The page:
Writer: Joe Quesada
Artist: Paulo Rivera
Great things and terrible things have a single thing in common. Eventually, at some point, they come to an end. Such is the case with this polarizing storyline that has divided Spider-Man fans ranging from readers to creators. Issue #641 of the Amazing Spider-Man marks the end of Joe Quesada’s One More Day/Brand New Day story with part four of the story arc One Moment In Time. Does this final installment salvage this controversial story, or is it worth omitting altogether? Fly into my parlour to find out.
With a single gunshot Peter Parker’s world changed forever. With Aunt May’s life hanging in the balance, Peter and Mary Jane make a deal with the demon Mephisto where May’s life is spared in exchange for their marriage. What was the cost of this, and what happened in the aftermath of One More Day? OMIT illuminates the lives of Mary Jane and Peter as they reminisce about their relationship and Peter’s identity as the web slinging wall crawler.
What’s the Story?
Similar to the preceding three issues, issue #641 starts with MJ and Peter sitting in his apartment as they continue to talk about their relationship. After looking to opt out of the conversation, Peter continues to tell his story about Dr. Strange and “that creepy thing he does.”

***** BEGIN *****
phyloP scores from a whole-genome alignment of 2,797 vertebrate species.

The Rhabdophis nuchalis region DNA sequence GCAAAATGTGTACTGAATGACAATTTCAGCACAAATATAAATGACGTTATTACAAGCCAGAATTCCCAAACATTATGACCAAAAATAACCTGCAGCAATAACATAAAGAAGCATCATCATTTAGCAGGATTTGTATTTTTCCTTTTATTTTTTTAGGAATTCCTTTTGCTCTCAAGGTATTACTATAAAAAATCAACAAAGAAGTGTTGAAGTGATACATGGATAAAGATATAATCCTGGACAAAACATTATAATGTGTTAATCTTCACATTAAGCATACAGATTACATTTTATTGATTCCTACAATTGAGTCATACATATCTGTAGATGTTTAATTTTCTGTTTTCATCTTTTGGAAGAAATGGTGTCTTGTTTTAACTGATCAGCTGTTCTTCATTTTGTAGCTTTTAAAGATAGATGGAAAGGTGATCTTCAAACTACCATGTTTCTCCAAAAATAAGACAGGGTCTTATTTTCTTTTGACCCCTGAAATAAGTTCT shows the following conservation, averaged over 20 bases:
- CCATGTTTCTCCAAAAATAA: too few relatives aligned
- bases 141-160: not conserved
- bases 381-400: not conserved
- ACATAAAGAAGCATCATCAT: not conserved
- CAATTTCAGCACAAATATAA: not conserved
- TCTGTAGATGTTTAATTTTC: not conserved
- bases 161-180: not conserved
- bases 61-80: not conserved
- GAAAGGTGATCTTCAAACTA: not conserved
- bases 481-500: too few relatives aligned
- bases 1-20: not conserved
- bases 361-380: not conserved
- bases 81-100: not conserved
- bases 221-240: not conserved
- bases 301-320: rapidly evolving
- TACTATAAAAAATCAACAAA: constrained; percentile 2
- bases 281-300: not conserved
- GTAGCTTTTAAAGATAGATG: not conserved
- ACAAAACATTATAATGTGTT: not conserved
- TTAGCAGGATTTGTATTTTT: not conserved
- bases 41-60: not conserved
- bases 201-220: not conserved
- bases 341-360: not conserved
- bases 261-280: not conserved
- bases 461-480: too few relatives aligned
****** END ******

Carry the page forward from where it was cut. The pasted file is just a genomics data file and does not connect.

In the next scenes we see Dr. Strange speaking with both Reed Richards and Tony Stark about how they can fix the mess they’ve made and dragged Peter through indirectly. Finally after the three former illuminati members agree to mind-wipe the world, they combine their mastery of the mystical arts and science to broadcast an anamnesis storm worldwide. Strange creates a protective bubble for Peter, allowing him to be the guardian of “mistakes that never transpired”. Peter enters, but hardly lasts long before he dashes outside the shell to grab MJ and bring her inside the shell with him. Peter simply says he can’t live any life with her based on a lie.
The two leave Strange’s home quickly and go back to the apartment where they fall asleep on their bed. Peter awakens later to an empty bed, only looking over to find MJ crying in the washroom. Both still coming to terms with what Dr. Strange did and what it means for them, MJ and Peter question Peter’s decision to drag her into the protective shield. She wanted nothing more than to forget along with everyone else. They embrace each other as Peter’s phone rings, telling each other they love the other before tearfully leaving departing. Peter goes to the hospital to visit Aunt May, while MJ leaves town so she can gather herself. After a splash page chronicling